Most Canadians choose an environmentally friendly commute

Canada ranks 15th out of 28 countries for public transit use

Biking, walking, carpooling and taking public transit to work all help Canadians reduce rising carbon emissions and traffic congestion. More than half (64 per cent) of Canadians use public transit to get to work, according to the Kelly Global Workforce Index, an international survey commissioned by staffing firm Kelly Services.

“With Earth Day just around the corner, it is important to recognize the vital role public transportation plays in our society,” said Karin French, vice-president of Kelly Services. “Not only is public transit essential for transporting the workforce, but it is also a large contributor to reducing greenhouse gas emissions and traffic congestion.”

When asked what single factor would encourage greater use of public transit, 36 per cent of the 10,000 Canadian respondents stated more convenient access, followed by more frequent services and lower prices, both at 18 per cent. Other factors such as improved comfort and better safety were not found to greatly persuade commuters’ use of public transit.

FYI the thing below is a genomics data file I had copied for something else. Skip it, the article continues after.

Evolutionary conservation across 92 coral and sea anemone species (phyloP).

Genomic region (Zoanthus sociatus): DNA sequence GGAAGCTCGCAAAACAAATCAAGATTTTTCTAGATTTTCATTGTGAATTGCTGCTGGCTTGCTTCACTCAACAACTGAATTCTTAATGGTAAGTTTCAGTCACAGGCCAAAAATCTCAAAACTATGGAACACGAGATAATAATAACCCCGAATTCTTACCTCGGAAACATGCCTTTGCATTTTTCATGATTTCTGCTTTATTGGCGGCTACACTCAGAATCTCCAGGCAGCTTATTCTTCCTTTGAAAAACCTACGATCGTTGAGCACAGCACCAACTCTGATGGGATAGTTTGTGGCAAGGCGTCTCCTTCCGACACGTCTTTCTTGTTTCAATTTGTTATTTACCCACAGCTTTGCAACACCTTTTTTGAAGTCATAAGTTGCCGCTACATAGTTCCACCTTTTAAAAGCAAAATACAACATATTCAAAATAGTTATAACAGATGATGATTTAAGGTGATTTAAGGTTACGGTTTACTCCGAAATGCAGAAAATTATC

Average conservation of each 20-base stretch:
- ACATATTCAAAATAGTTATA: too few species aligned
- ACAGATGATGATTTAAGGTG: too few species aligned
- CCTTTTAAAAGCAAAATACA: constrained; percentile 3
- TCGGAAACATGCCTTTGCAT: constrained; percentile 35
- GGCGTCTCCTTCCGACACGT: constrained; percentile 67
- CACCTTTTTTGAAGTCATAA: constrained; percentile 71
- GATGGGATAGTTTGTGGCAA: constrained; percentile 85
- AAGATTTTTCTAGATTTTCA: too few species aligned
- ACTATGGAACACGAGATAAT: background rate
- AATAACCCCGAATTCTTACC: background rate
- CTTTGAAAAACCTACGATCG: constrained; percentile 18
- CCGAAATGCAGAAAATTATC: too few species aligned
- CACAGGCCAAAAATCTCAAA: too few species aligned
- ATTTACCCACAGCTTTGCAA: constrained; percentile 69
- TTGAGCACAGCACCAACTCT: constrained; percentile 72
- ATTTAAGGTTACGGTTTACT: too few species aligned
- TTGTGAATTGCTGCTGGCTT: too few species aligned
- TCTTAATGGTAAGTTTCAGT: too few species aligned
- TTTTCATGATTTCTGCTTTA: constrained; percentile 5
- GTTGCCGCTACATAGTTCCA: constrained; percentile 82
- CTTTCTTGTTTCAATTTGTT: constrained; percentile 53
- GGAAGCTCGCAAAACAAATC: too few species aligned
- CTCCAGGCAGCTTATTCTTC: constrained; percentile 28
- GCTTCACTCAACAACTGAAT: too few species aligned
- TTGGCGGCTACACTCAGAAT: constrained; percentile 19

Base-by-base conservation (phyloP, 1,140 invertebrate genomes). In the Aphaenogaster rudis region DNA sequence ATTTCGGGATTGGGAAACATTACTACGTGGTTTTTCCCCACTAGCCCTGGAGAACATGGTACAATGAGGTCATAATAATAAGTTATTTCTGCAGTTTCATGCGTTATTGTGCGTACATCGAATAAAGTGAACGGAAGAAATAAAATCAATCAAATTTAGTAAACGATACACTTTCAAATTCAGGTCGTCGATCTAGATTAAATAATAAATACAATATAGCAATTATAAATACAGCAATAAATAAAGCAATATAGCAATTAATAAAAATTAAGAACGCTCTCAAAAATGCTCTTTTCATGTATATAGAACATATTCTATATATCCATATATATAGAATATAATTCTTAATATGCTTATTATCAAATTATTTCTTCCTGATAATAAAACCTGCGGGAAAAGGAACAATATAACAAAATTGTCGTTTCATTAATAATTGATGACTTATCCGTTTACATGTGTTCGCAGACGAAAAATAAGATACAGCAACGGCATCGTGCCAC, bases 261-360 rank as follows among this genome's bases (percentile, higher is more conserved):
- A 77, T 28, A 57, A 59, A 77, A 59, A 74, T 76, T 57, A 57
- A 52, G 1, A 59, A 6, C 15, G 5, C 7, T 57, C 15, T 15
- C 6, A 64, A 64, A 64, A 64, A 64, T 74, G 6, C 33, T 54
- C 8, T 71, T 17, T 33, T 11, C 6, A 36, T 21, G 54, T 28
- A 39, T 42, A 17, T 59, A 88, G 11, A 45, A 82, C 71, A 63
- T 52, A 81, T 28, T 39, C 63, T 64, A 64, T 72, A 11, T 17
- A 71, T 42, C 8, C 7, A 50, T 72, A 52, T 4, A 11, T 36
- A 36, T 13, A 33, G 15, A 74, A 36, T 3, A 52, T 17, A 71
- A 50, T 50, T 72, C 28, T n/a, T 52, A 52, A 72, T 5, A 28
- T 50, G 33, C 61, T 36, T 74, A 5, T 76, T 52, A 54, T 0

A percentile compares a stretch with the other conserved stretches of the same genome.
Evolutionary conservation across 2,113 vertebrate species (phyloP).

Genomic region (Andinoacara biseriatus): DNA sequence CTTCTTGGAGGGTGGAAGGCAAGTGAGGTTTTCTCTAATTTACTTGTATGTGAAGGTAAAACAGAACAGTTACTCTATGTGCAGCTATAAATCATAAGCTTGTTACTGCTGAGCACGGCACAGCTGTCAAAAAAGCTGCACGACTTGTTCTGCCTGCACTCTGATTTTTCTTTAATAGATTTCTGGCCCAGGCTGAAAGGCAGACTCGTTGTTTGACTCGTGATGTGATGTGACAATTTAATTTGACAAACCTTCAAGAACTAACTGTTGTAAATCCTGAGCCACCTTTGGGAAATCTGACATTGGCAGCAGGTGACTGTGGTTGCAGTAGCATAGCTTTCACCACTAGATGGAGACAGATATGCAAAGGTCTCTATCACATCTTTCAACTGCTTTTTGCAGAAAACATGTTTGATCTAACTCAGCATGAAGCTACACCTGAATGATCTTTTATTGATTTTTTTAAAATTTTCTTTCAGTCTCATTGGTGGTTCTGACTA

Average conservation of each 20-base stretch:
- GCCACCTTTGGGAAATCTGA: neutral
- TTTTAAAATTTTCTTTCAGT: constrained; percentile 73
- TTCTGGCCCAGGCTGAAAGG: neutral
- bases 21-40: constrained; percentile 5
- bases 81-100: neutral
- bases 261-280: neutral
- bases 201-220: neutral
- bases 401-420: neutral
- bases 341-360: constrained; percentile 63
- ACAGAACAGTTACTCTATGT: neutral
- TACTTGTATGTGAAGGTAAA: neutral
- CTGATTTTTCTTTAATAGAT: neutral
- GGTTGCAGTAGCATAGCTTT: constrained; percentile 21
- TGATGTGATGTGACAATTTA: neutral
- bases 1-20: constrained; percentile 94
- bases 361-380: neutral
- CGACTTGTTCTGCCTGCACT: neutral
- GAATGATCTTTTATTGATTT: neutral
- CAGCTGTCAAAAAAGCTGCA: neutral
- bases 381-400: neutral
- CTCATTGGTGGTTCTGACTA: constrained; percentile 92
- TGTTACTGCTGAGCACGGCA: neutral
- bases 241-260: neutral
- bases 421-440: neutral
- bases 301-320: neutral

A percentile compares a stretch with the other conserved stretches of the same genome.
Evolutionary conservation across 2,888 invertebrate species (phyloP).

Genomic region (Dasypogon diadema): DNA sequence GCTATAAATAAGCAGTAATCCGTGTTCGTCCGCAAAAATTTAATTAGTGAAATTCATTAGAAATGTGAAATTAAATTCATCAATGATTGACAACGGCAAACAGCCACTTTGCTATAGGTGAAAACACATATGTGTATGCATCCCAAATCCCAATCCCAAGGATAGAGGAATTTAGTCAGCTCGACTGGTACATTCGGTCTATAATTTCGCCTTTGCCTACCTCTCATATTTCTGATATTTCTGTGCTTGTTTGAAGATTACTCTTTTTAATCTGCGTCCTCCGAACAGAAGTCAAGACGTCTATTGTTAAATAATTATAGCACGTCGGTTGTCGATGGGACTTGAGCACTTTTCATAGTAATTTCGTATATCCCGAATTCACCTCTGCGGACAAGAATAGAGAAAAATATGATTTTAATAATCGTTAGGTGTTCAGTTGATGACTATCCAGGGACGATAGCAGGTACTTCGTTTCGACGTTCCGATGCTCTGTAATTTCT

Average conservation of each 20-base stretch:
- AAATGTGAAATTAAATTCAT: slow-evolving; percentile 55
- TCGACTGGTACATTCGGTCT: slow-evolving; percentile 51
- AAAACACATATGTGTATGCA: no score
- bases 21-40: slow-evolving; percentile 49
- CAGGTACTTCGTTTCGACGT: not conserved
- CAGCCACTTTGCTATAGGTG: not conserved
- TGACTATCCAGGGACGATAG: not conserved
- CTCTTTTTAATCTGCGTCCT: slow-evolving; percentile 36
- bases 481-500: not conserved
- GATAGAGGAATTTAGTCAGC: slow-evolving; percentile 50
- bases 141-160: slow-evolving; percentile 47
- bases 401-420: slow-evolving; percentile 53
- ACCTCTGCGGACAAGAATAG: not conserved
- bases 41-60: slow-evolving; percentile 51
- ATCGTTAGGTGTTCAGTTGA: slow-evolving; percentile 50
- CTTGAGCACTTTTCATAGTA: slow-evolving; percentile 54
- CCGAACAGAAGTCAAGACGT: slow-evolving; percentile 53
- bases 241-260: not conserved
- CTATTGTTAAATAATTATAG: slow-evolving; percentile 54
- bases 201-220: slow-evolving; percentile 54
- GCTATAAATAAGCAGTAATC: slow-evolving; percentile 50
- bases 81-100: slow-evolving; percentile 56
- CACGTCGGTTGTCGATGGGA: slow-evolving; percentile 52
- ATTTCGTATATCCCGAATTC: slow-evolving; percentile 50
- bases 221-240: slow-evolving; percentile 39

Other findings from Kelly Services’ international workplace survey include:

• Public transportation is available to 81 per cent of respondents; however, 36 per cent of Canadians choose to use a private motor vehicle to travel to work.

• Respondents younger than 20 years of age were most likely to use public transit – 74 per cent – compared with respondents between 45-54 years of age – the least likely to use public transit at 61 per cent.

• Lower transit prices are more likely to encourage public transit use in younger workers, with 21 per cent of workers younger than 24 years of age stating lower prices would affect use of public transit compared to 12 per cent of those 45 years of age or older.

• Sixty-seven per cent of Saskatchewan respondents believe that public transit is a viable choice of transportation to and from work – the lowest in the country.

• While 83 per cent of respondents in Nova Scotia believe they have access to public transportation, 42 per cent of respondents prefer to use a private motor vehicle to travel to work.

“The survey data demonstrates that most Canadians prefer to use public transit rather than drive on their own,” said French. “But if the system is inaccessible or too costly, commuters feel they are left with little choice and opt to drive on their own.”

Canada’s use of public transit was moderate by international standards, ranking 15th out of 28 countries. Public transportation is most commonly used in Asia with 93 per cent of Indonesian respondents using public transit, followed by those in Hong Kong at 88 per cent. Respondents in Turkey (29 per cent) and the United States (34 per cent) were the least likely to use public transit.

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